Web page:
Posts Tagged ‘Russian interference’

Juan Williams: Putin wins as GOP spins

July 16, 2018

On Monday, President Trump will meet one-on-one with Russian President Vladimir Putin in Helsinki.

The big question is: Why is Trump meeting with Putin at all?

On Friday, 12 Russian intelligence operatives were indicted by a U.S. grand jury for a conspiracy to interfere with Hillary Clinton’s 2016 campaign while helping Trump win the White House.

By Juan Williams
The Hill
July 16, 2018

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US President Donald Trump meets with Russia’s President Vladimir Putin in Helsinki, Finland, July 16, 2018. Kevin Lamarque/Reuters

Right now, the Russians are already busy hacking into the 2018 midterms. 

“With the U.S. midterms approaching, Russian trolls found ways to remain active on Twitter well into 2018, trying to rile up the American electorate with tweets on everything from Roseanne Barr’s firing to Donald Trump Jr.’s divorce,” the Wall Street Journal reported last week.

Senate Intelligence Committee member Sen. James Lankford (R-Okla.) recently explained the Russian interference as an ongoing successful propaganda effort intended to “create instability and doubt in governments, because they believe they benefit from the chaos and loss of confidence in U.S. institutions.”

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James Langford

Director of National Intelligence Dan Coats, a former Republican senator, said on Friday that “the warning lights are blinking red again” when it comes to the danger from Russian cyberattacks.

But President Trump doesn’t see a problem. “Russia continues to say they had nothing to do with Meddling in our Election,” the president tweeted June 28.

And a Gallup survey released last week found Trump’s view is leading his fellow Republicans to embrace Russia. “The percentage of Republicans calling Russia a friend or ally is up sharply since 2014, from 22 percent to 40 percent,” the pollsters reported.

Last week in London, Trump was pushed to say he will bring up Russian interference in U.S. politics but he predicted little would come of it.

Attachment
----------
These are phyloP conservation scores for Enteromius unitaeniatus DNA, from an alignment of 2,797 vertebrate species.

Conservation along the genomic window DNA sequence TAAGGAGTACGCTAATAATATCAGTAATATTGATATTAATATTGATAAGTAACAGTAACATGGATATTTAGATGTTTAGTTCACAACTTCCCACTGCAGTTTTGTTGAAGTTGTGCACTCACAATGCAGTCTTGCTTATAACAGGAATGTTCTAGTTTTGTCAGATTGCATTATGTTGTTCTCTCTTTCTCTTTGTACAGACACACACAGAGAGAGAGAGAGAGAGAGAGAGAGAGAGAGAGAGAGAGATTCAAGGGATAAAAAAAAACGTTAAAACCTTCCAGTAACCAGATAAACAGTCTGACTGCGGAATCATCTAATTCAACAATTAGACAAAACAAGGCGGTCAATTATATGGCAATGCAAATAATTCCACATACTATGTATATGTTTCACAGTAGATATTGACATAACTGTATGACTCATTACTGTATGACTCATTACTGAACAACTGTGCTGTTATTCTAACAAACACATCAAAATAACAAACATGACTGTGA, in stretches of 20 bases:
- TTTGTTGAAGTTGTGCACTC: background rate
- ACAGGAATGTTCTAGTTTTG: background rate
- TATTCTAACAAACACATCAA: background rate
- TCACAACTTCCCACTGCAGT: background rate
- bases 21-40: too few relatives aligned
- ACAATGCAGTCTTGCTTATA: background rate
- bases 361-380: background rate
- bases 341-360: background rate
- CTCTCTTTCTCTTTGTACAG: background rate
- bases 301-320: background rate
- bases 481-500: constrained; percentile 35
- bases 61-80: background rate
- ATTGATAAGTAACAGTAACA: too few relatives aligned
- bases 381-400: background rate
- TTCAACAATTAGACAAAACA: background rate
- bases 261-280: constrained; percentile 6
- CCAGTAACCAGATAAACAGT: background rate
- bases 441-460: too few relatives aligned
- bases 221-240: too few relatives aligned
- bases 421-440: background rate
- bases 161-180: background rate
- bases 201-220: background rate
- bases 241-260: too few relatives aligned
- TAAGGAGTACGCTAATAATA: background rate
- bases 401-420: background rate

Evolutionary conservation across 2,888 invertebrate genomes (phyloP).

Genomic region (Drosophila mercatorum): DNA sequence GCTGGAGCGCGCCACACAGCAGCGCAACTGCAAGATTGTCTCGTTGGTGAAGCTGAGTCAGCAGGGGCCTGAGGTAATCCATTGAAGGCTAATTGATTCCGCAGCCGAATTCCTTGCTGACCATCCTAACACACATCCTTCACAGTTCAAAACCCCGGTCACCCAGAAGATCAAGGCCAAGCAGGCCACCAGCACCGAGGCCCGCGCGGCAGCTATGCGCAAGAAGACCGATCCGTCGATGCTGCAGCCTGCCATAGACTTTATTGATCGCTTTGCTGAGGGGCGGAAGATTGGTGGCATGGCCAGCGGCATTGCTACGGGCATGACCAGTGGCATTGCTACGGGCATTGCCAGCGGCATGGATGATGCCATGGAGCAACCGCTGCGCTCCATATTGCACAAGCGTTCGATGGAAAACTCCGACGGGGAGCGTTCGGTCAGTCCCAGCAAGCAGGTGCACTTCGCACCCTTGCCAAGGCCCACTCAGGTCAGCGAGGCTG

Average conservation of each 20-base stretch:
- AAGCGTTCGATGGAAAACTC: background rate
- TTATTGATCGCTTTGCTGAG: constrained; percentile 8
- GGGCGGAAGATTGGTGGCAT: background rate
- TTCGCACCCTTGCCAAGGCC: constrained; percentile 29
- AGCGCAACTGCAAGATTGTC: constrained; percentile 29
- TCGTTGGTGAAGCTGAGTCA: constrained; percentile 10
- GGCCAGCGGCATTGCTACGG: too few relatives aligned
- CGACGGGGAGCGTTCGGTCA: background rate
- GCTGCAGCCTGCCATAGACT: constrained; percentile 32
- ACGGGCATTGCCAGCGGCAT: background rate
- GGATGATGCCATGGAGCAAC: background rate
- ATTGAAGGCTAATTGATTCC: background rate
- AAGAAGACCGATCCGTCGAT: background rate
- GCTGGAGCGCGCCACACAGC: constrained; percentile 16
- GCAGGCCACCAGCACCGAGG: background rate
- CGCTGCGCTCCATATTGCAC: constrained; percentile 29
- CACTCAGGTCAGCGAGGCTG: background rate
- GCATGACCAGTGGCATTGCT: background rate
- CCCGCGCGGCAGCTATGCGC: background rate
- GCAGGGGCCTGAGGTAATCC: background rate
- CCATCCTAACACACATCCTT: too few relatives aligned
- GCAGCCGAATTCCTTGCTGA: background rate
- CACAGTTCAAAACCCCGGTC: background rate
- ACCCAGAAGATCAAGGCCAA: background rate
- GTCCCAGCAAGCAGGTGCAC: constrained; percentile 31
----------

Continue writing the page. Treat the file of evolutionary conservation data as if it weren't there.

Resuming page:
“I don’t think you’ll have any ‘Gee, I did it, I did it, you got me,’” Trump said downplaying Russian interference. “There won’t be a Perry Mason here…But I will absolutely firmly ask the question. And hopefully we’ll have a very good relationship with Russia.”

Democrats are pointed in explaining why Trump sees no problem.

Putin “supported President Trump over Hillary Clinton,” said Eliot Engel (D- N.Y.), the top Democrat on the House Foreign Affairs Committee, in May.

Image result for Eliot Engel, photos

Eliot Engel

Engel added: “If we allow foreign interference in our elections so long as it supports our political objectives, then we’ve put party before country and put our democracy in crisis.”

That did not stop a delegation of seven Republican senators and a congresswoman from going to Russia recently on what looked like a water carrying mission for Trump’s alternative reality.

Sen. Ron Johnson (R- Wis.), the chairman of the Homeland Security Committee, came back to Capitol Hill to say that Russian interference in U.S. elections, while not acceptable, is “not the greatest threat to our democracy,” and “we’ve blown it way out of proportion.”

He later said the Republican visitors had warned the Russians about interference.

Sen. Richard Shelby (R-Ala.), who led the delegation to Russia over the Independence Day break, offered a Trump-like view of U.S.-Russian relations:

“The United States does not want, nor does it need, to resume a Cold War posture with Russia, and our delegation trip was a small step towards trying to ensure that does not happen,” he said.

That led Sen. Ben Cardin (D- Md.) to say the delegation’s trip made it clear “there are members of the Senate who are either naïve or they don’t recognize the real risk factors that Russia imposes on our system of government.”

Image result for Ben Cardin , photos

Ben Cardin

And last week the president appeared to distance himself from U.S. allies as if pursuing a Russian agenda.

A translated clip from Russian state-run television has gone viral in progressive media circles showing a Russian commentator marveling at Trump’s trashing of NATO.

“I never thought I’d live to see this!” the Russian commentator exclaims. “Neither the USSR nor Russia, who tried many times to drive the wedge between transatlantic allies, but the main player, Washington, and President Trump himself is doing everything to break down the foundations of transatlantic alliance and unity.”

In fact, Trump falsely claimed that Germany was a “captive” to Putin because “60 to 70 percent of their energy comes from Russia.”

The insulting mischaracterization drew a sharp rebuke from German Chancellor Angela Merkel.

“I myself experienced a part of Germany that was controlled by the Soviet Union, and I am very happy today that we are united in freedom as the Federal Republic of Germany,” Merkel said. “We decide our own policies and make our own decisions, and that’s very good.”